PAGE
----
Immunity in COVID-19 infected people may not last more than two years

Immunity in COVID-19 infected people may not last more than two years

Last Reviewed : 12/23/2020
Immunity in COVID-19 infected people may not last more than two years

In most of the viral illnesses, infected people develop immunity against the infection. Physiologically, human bodies have the ability to develop antibodies against viruses. Depending on the virus, these antibodies may last for few months to several years. Chicken pox virus can mount antibodies that last for the rest of our life. If you get infected as a kid, you develop life long immunity against chicken pox. With whooping cough infection, immunity may last up to 20 years. With swine flu, H1N1 influenza, immunity is expected up to 10 years. With common cold, immunity may last long enough as there are hundreds of virus strains that can cause infection.

As more and more people are affected by COVID-19, it is no surprise everyone would like to know how long does the immunity last to SARS-CoV-2 virus. As COVID-19 infection was first identified only a few months ago, nobody exactly knows how long the immunity will last in the infected people. As Novel Coronavirus or SARS-CoV-2 virus has close similarities to SARS-CoV virus, we may have to assume that the antibodies mounted by SARS-CoV-2 virus may be similar to its close cousin SARS-CoV virus.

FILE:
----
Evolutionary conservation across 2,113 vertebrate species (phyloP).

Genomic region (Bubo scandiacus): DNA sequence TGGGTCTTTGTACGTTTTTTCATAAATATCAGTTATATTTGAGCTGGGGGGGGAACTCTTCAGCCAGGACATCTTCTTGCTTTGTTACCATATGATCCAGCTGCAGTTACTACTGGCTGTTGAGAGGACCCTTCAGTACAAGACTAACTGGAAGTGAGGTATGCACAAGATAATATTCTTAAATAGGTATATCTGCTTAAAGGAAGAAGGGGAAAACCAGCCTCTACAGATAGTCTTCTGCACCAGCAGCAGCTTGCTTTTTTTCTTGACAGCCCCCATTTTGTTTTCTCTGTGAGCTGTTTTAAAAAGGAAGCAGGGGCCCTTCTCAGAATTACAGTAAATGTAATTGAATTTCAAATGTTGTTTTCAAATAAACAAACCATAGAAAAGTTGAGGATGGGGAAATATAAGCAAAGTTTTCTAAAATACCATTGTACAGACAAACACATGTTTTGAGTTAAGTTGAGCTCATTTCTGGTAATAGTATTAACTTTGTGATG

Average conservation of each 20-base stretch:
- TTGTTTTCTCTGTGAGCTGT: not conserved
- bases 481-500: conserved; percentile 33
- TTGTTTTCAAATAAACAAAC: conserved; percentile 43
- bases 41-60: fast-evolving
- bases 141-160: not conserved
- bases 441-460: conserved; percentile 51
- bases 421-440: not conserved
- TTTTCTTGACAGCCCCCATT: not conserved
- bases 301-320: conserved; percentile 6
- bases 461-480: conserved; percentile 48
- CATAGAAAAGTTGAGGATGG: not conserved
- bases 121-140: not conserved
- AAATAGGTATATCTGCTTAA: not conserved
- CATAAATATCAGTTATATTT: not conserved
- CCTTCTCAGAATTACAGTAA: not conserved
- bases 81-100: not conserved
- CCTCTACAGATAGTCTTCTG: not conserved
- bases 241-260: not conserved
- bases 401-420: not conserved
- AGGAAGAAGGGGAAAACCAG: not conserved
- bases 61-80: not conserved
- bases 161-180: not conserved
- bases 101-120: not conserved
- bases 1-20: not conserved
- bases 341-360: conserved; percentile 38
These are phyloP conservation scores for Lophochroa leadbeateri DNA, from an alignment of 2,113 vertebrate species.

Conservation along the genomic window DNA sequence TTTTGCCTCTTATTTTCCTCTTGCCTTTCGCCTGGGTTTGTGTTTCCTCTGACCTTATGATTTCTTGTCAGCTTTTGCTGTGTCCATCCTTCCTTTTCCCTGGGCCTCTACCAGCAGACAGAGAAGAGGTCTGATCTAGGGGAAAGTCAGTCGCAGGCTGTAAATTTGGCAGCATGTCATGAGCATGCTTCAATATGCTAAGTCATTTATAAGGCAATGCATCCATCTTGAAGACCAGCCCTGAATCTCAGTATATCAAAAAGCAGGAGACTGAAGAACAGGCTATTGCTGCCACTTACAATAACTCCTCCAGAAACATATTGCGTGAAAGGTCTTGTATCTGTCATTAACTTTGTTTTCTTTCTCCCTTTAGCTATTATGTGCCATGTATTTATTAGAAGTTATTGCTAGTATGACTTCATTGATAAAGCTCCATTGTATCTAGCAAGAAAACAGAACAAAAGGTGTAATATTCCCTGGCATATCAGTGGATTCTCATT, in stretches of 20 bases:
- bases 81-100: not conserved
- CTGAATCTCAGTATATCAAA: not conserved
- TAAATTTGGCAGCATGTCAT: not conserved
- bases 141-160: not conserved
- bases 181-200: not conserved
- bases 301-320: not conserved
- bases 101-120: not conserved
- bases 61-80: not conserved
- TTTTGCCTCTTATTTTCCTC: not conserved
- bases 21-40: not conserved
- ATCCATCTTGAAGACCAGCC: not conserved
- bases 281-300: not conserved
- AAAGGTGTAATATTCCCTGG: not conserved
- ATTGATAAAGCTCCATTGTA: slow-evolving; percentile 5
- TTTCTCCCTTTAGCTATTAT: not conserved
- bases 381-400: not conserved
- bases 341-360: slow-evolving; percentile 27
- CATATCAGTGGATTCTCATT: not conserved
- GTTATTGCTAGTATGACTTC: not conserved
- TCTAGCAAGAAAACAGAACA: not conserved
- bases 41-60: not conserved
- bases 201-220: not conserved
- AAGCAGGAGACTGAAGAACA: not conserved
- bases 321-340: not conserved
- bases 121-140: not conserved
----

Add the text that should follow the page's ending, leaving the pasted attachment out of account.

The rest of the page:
In a study published in Emerging Infectious Diseases, 176 patients were included who were affected by SARS coronavirus. SARS specific antibodies were identified an average of 2 years from the onset of infection. Immunity dropped significantly during the third year after infection. The study concluded that SARS infected people are prone to reinfection during or after the third year of SARS coronavirus infection. Another coronavirus, MERS infection also mounts immunity that typically lasts slightly below two years.

Based on the available studies, we can presume that immunity to Novel Coronavirus may not last very long. People infected by COVID-19 may have immunity up to two years and may be prone to reinfection after that period. Hopefully, if vaccine is available by then, it may help to boost immunity in both infected and non-infected people.



  1. Li-Ping Wu et al. Duration of Antibody Responses after Severe Acute Respiratory Syndrome. Emerg Infect Dis. 2007 Oct; 13(10): 1562–1564. doi: 10.3201/eid1310.070576
  2. Chang SC et al. Longitudinal analysis of severe acute respiratory syndrome (SARS) coronavirus-specific antibody in SARS patients. Clin Diagn Lab Immunol 2005;12:1455–7

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